By Vivian Blevins
September was National Recovery Month, in effect n the U.S. since 1989. Are you still in recovery? Do you wish you were?
If there were a one-size-fits-all method of getting addicts in recovery and keeping them there, we would all breathe a sigh of relief, but there isn’t.
The Ohio Department of Health reports that 4,915 died in Ohio of unintentional drug overdoses in 2022.
So what do we do? Wring our hands and wish? Stage another intervention? AA? NA? Treatment centers? You can supply the list that goes on and on. And there are a thousand plus web sites with advice with some purporting to offer solutions.
Drug addiction is the big secret that’s not a secret. It’s complicated, and each person’s journey to recovery is unique.
Ashlie Larae has been clean and sober for 15 years and wants to share her story with readers:
“The biggest part of my journey has been realizing and accepting that I’m human. In early recovery, I thought I would achieve some kind of sainthood that exempted me from being a flawed human being, from being angry, or from making any mistake.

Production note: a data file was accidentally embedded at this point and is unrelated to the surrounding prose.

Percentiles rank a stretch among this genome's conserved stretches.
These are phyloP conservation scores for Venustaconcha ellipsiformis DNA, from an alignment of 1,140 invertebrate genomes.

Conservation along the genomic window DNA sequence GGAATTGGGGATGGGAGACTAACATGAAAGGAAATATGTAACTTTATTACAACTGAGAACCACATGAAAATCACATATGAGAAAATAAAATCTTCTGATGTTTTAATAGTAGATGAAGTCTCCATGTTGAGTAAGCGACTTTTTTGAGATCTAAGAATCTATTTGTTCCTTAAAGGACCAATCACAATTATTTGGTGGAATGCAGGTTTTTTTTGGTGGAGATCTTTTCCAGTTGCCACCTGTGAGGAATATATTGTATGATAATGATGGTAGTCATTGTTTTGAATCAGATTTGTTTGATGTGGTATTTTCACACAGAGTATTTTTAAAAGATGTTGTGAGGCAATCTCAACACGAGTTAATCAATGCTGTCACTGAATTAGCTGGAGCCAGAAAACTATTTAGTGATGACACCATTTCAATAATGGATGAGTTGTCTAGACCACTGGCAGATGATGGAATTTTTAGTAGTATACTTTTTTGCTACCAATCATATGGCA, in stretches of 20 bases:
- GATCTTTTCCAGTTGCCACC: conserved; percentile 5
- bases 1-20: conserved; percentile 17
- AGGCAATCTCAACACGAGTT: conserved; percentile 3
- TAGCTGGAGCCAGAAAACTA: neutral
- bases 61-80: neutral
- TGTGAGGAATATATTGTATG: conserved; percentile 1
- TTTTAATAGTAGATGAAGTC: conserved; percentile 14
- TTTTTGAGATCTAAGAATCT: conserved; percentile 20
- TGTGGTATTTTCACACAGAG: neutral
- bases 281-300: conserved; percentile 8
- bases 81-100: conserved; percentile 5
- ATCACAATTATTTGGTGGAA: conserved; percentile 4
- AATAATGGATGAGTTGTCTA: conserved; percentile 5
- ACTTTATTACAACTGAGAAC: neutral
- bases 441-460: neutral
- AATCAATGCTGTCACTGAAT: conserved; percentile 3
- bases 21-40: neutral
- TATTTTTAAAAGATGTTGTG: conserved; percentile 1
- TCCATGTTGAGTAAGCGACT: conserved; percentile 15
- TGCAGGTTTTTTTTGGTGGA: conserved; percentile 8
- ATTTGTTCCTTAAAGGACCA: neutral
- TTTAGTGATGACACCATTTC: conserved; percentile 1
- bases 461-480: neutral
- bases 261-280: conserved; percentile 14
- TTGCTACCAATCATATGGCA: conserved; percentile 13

“Through the years, I’ve learned that things are still going to happen. I’m still going to be human. It’s my reaction that has changed. I no longer have to sabotage myself over small things. I can get up and go on with my life without ending up in the back of a cop’s car.
“I can handle death, heartache, or just a bad day without using. I’m still learning new things about myself and the world around me every day. Recovery has given me the option to improve, grow, and change into someone I’m not afraid to face in the mirror.
“My heart goes out to those still suffering. I know not everyone is ready to get help, but I promise life can be better. That first step is terrifying, but know that when you decide to make it, you are never making it alone.”
In conclusion, Ohio Gov. Mike DeWine has partnered with Ohio organizations to make Naloxone, an overdose reversal drug, installed at 65 rest areas across the state.
And if you want a kit delivered to your address, go to Naloxone.Ohio.gov.
Maybe using this strategy will keep you or persons you love alive until you/they are ready to decide to recover.
Vivian B. Blevins. Ph.D., teaches telecommunication employees from around the country and students at Edison State Community College and works with veterans. You may reach her at 937-778-3815 or [email protected].